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purchase obligations. We have tried to increase, where practical, the number of suppliers for our ingredients, which we believe can help mitigate pricing volatility, and we follow industry news, trade issues, exchange rates, foreign demand, weather, crises, and other world events that may affect our ingredient prices. In the event of a dispute with a distributor or supplier, we may not have adequate contractual recourse, and any insurance maintained by our distributors and/or suppliers may not be sufficient to cover the cost of a potential claim. If we cannot replace or engage distributors or suppliers who meet our specifications in a short period of time, that could increase our expenses and cause shortages of food and other items at our restaurants such as packaging or paper products, which could cause a restaurant to remove items from its menu. If that were to happen, affected restaurants could experience significant reductions in sales during the shortage or thereafter, if customers change their dining habits as a result. In addition, we may choose not to, or may be unable to, pass along commodity price increases to customers. These potential changes in food and supply costs could have an adverse effect on our business, financial condition, and results of operations.
Furthermore, certain food items are perishable, and we have limited control over whether these items will be delivered to us in appropriate condition for use in our restaurants. If any of our vendors or other suppliers are unable to fulfill their obligations to our standards, including if we do not accurately forecast our needs (which has been historically challenging when there have been events outside of our control, such as the COVID-19 pandemic), or if we are unable to find replacement providers in the event of a supply or service disruption, we could encounter supply shortages and incur higher costs to secure adequate supplies or, alternatively, receive lower-quality substituted products, which would have an adverse effect on our business, financial condition, and results of operations. Additionally, unanticipated store closures may result in our donation of an excess supply of perishable products, which may also have an adverse effect on our financial condition. As we expand into new markets, because of the local nature of our supply chain and our commitment to our Food Ethos, we may be unable to find vendors to meet our supply specifications or service needs as we expand. We could likewise encounter supply shortages and incur higher costs to secure adequate supplies, which would have an adverse effect on our business, financial condition, and results of operations. There can be no assurance that we will be able to identify or negotiate additional or alternative sources on terms that are commercially reasonable to us, if at all. If our suppliers or distributors are unable to fulfill their obligations under their contracts or we are unable to identify alternative sources, we could encounter supply shortages and incur higher costs, each of which could have an adverse impact on our results of operations. Similarly, if we are unable to accurately forecast demand, we may end up with overages of custom and/or perishable products, which may result in food waste and in us paying suppliers or farmers for products that we do not end up using.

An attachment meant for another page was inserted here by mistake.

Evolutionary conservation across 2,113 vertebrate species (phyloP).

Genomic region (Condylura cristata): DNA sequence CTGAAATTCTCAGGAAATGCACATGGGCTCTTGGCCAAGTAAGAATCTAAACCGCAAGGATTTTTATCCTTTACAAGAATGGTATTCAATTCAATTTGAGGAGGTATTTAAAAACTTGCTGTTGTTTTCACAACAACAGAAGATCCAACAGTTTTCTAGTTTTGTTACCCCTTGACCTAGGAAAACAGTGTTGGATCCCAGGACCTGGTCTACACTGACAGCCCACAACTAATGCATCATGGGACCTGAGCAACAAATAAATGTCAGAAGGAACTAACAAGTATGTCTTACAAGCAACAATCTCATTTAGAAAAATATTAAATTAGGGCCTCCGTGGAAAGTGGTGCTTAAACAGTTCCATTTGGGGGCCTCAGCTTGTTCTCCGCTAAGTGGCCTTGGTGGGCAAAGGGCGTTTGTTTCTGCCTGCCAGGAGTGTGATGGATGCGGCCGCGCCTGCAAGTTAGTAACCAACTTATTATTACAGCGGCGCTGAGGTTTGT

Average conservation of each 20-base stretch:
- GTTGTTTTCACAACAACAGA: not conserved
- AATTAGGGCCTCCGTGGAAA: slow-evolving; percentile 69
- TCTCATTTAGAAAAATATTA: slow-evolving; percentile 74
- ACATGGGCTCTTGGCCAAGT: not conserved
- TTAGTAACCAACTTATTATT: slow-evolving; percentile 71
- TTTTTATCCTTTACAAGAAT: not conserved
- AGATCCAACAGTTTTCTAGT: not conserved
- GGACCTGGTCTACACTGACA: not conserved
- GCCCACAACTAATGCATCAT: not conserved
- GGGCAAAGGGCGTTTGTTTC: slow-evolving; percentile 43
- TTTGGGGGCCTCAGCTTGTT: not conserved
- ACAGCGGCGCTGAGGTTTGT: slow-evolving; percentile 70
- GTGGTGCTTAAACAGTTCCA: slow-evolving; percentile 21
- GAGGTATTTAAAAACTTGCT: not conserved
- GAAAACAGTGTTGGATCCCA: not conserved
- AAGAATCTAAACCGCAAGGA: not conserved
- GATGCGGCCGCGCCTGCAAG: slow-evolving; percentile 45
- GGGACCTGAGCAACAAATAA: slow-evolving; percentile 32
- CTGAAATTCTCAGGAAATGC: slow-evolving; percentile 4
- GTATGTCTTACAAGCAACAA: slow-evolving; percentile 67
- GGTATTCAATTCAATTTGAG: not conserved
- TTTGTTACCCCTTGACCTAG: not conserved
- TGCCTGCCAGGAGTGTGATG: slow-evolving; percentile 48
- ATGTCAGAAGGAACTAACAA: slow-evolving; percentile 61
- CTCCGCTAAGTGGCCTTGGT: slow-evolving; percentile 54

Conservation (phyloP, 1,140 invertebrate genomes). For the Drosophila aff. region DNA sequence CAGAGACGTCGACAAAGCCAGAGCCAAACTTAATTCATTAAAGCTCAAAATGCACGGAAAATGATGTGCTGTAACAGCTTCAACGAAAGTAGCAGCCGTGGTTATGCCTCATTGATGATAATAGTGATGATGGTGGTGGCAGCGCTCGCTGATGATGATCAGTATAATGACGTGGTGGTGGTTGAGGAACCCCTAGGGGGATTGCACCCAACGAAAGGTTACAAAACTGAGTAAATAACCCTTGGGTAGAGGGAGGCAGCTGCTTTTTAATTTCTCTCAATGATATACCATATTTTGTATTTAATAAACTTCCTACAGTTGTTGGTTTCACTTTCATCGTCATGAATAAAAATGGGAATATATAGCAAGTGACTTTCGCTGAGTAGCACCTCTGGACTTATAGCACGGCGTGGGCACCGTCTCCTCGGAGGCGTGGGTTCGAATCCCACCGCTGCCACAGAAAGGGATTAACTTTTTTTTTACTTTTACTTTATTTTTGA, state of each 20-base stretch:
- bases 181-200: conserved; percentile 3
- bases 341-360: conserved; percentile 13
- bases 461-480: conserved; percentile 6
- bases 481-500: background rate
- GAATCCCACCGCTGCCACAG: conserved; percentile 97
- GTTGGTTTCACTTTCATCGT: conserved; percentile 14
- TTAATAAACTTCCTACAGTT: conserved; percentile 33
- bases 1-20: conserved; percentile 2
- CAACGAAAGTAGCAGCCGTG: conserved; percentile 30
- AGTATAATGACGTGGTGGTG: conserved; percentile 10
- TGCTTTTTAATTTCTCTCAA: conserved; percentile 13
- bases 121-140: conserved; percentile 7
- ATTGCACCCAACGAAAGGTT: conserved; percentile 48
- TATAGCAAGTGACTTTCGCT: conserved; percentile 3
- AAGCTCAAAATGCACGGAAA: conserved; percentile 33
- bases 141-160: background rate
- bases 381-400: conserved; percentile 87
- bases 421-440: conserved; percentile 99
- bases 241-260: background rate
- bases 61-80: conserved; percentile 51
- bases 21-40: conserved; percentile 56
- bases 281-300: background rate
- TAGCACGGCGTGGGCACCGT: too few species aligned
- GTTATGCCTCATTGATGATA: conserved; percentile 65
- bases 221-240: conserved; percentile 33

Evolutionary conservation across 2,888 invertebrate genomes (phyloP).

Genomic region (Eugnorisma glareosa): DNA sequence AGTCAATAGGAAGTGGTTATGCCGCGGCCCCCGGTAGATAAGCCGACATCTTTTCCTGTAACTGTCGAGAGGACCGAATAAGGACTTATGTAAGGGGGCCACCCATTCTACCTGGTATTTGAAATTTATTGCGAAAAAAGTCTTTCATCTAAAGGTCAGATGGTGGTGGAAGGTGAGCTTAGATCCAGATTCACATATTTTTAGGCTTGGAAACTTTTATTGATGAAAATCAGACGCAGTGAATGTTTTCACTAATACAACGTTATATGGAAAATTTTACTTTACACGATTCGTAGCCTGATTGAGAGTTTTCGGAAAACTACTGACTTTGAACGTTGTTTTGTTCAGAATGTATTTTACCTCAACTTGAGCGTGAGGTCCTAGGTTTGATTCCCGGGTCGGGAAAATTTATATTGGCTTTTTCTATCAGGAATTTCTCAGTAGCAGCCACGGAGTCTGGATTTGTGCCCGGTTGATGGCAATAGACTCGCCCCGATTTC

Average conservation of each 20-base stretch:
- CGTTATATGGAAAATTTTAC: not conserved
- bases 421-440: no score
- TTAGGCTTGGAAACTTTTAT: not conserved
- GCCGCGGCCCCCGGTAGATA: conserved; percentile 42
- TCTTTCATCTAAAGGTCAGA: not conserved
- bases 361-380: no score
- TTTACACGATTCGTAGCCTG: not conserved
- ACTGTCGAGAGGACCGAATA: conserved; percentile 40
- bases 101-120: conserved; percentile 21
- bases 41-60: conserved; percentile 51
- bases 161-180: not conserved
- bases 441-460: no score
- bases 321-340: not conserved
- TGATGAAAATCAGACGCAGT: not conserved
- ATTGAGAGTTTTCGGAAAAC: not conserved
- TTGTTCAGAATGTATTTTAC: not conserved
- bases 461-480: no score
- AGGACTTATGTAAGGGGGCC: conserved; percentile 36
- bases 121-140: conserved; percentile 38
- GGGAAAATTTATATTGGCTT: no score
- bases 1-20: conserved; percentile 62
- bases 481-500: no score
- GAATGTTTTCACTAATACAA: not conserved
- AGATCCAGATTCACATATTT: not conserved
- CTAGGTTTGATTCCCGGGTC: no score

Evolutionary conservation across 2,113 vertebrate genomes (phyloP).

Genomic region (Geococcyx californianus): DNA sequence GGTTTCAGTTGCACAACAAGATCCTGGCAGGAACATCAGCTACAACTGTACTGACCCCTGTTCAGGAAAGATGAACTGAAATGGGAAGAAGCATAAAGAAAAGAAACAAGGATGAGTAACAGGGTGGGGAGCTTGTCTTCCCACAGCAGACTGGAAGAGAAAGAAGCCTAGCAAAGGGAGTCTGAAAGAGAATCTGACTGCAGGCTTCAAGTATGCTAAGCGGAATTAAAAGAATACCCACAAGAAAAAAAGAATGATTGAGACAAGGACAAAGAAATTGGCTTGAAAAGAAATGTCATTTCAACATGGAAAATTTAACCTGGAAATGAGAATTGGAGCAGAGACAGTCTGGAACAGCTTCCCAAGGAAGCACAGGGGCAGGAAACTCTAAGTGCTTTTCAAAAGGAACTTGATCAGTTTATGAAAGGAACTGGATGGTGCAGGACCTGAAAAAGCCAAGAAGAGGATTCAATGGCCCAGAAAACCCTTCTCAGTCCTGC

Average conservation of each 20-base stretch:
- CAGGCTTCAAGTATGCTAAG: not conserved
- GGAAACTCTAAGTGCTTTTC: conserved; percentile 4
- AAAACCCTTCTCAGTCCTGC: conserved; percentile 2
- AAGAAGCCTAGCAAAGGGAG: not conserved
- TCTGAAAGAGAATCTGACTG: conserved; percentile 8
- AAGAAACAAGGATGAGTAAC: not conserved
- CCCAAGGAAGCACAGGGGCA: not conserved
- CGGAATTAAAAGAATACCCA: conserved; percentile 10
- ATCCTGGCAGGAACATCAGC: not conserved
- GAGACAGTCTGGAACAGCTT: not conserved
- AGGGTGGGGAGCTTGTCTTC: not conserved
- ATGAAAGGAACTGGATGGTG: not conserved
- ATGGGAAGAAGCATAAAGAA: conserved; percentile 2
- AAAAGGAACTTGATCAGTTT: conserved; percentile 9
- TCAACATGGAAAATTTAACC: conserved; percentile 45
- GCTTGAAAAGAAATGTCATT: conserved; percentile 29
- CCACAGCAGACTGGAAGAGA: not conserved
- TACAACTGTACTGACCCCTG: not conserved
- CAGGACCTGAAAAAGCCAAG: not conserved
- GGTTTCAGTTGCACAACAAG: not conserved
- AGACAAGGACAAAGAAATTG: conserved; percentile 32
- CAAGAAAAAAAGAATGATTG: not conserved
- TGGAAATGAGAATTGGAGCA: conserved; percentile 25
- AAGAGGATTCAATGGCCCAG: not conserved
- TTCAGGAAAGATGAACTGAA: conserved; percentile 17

Our reliance on third parties could have an adverse effect on our business, financial condition, and results of operations.